I just tore out half of a sweater. The temptation to just keep going was strong. The sweater was half-done. One big push (like a Grey's marathon) would have gotten me through it. When I stopped to look at it, and really thought, I realized that I would never be happy with it. I could finish it, but probably wouldn't wear it. So much work to be wasted, but I am confident that I made the right decision. I should have pulled it out sooner, instead of steadily knitting on with a nagging doubt about the design. All that remains is the collar, and that may marinate for a while until I figure out how I want to proceed. What about the design made me rip out so many hours of work? Details. Proportion. Art school adjectives. Without ever trying it on, I knew that it wouldn't be flattering.
Fortunately, I have a few other projects to occupy my time. A cotton sweater, for example. I keep forgetting that I hate cotton. It has no memory. The fabric gets heavy, dragging the garment out of shape. It's pretty punishing on the environment, and my hands as I knit it. But somehow, I keep knitting with cotton. This is even the second time that I've knit this pattern, even though the first one got stretched out and pilly. Hope springs eternal. This time, I mean business. Cotton on bamboo needles? No. I went down a size and switched to Addis instead. Firm gauge, solid but not stiff fabric, and cotton ball soft hand. It might need a couple of visits from the pill shaver after I've worn it a few times, but I'm okay with that. That said, I doubt I'll buy a worsted-weight cotton yarn again.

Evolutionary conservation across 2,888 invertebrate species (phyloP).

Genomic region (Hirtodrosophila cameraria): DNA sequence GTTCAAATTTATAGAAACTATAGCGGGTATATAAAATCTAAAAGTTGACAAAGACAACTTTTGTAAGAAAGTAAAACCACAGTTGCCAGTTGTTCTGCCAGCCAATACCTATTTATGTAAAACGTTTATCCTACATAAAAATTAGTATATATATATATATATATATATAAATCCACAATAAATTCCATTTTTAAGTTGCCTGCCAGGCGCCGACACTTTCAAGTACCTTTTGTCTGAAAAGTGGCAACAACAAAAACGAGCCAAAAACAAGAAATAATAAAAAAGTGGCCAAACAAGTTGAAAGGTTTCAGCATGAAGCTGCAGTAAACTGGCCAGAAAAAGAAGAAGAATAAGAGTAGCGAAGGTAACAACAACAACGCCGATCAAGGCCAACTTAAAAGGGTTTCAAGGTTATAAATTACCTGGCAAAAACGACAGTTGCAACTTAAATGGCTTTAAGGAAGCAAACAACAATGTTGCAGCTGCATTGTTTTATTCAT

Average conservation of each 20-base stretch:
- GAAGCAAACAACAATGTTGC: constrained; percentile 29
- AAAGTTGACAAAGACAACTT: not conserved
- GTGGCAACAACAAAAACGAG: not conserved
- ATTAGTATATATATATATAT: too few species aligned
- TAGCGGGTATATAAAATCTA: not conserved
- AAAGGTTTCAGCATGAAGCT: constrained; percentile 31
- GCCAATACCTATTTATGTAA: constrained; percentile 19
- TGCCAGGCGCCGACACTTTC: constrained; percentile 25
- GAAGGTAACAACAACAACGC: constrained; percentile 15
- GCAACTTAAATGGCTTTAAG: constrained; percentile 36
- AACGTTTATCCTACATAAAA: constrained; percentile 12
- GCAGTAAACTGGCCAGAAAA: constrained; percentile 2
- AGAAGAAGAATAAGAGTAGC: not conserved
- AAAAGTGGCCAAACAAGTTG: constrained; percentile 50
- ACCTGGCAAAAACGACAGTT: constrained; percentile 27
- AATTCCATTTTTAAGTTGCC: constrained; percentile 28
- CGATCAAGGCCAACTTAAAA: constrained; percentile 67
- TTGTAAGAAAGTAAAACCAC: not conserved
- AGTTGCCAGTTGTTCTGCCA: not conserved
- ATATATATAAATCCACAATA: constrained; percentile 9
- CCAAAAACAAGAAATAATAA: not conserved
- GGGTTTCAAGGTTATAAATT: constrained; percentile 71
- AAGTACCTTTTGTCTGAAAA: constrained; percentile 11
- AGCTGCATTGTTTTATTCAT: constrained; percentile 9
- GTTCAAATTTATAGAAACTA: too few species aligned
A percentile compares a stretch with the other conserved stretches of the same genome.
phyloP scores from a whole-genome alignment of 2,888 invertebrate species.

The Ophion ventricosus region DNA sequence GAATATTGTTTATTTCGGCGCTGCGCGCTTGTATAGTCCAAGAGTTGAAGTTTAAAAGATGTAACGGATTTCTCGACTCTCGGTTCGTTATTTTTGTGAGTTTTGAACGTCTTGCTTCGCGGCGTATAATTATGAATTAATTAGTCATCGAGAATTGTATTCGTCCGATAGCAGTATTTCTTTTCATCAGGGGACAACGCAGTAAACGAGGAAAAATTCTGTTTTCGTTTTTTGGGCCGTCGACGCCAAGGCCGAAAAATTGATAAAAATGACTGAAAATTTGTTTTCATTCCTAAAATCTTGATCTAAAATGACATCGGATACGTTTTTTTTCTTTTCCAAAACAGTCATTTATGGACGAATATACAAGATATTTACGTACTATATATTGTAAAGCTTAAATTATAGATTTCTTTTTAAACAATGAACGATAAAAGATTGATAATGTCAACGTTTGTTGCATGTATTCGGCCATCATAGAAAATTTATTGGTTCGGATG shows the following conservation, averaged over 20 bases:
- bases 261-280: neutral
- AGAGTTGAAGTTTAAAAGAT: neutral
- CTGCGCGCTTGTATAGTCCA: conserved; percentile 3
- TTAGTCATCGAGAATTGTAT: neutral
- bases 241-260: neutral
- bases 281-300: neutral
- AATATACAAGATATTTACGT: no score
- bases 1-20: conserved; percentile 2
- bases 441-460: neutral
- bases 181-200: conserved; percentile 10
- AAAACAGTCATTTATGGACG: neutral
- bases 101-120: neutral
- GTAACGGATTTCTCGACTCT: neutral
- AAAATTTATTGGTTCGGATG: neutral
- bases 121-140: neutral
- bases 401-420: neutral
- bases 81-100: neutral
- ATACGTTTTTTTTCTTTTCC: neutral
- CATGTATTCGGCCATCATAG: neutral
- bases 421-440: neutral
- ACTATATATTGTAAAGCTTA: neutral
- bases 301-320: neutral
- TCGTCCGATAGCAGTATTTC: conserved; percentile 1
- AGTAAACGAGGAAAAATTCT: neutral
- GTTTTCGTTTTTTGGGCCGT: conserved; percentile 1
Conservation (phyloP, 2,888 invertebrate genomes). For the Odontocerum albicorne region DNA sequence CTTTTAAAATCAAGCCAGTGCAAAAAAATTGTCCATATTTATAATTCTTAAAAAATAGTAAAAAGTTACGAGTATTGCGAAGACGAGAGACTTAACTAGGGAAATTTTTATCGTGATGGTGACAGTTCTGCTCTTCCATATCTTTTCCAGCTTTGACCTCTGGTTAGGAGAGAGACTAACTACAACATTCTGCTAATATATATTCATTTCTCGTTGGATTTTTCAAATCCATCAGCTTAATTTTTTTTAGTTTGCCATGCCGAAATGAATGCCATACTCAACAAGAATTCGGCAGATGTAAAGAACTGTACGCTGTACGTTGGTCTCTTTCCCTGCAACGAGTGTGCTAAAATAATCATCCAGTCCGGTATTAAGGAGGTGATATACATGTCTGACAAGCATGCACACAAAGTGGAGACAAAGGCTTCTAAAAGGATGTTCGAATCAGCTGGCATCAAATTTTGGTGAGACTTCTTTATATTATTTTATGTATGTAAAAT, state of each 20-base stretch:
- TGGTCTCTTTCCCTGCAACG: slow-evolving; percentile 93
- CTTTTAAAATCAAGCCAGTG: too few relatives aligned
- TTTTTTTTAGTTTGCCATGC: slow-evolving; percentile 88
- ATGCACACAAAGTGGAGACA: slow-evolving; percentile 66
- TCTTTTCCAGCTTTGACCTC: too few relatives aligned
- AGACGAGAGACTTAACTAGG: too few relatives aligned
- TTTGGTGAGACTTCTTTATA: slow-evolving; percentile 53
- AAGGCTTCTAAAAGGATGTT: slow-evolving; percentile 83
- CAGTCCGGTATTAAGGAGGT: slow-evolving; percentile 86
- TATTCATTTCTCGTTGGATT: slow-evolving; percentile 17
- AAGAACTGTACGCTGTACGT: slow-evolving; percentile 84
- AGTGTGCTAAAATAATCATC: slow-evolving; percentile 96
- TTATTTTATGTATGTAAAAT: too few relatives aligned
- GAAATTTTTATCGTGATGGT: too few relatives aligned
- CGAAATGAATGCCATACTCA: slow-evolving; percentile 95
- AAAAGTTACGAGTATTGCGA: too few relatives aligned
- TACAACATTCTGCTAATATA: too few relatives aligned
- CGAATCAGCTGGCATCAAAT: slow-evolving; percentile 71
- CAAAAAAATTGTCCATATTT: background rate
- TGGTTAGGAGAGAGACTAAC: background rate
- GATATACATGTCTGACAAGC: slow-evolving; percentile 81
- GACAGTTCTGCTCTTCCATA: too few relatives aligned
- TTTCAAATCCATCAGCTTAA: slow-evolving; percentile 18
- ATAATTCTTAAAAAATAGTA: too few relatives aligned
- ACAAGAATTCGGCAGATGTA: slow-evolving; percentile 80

I'm reading a lot of non-fiction these days. Not a conscious choice, but what followed me home from the library. Last week, I read a book about Roald Dahl's intelligence work during World War II. While I learned more about British Intelligence, it wasn't as dashing as I thought it would be. Dahl seems to have cut quite a swath through Washington society, but he was hardly James Bond.
Currently, I am reading a biography of Edward VII of England. It's disappointingly discreet. Was I looking for something salacious, like a historic tabloid? No, but a little more bon vivant, some of that famed Edwardian naughtiness. I am determined to read the entire book, even though I am quite tempted to start Antonia Fraser's The Wives of Henry VIII. Her biography of Marie Antoinette was excellent, and I doubt it will be a dull read. I need something engaging to read as I lie in bed, ride the train, or just want to give my hands a rest.


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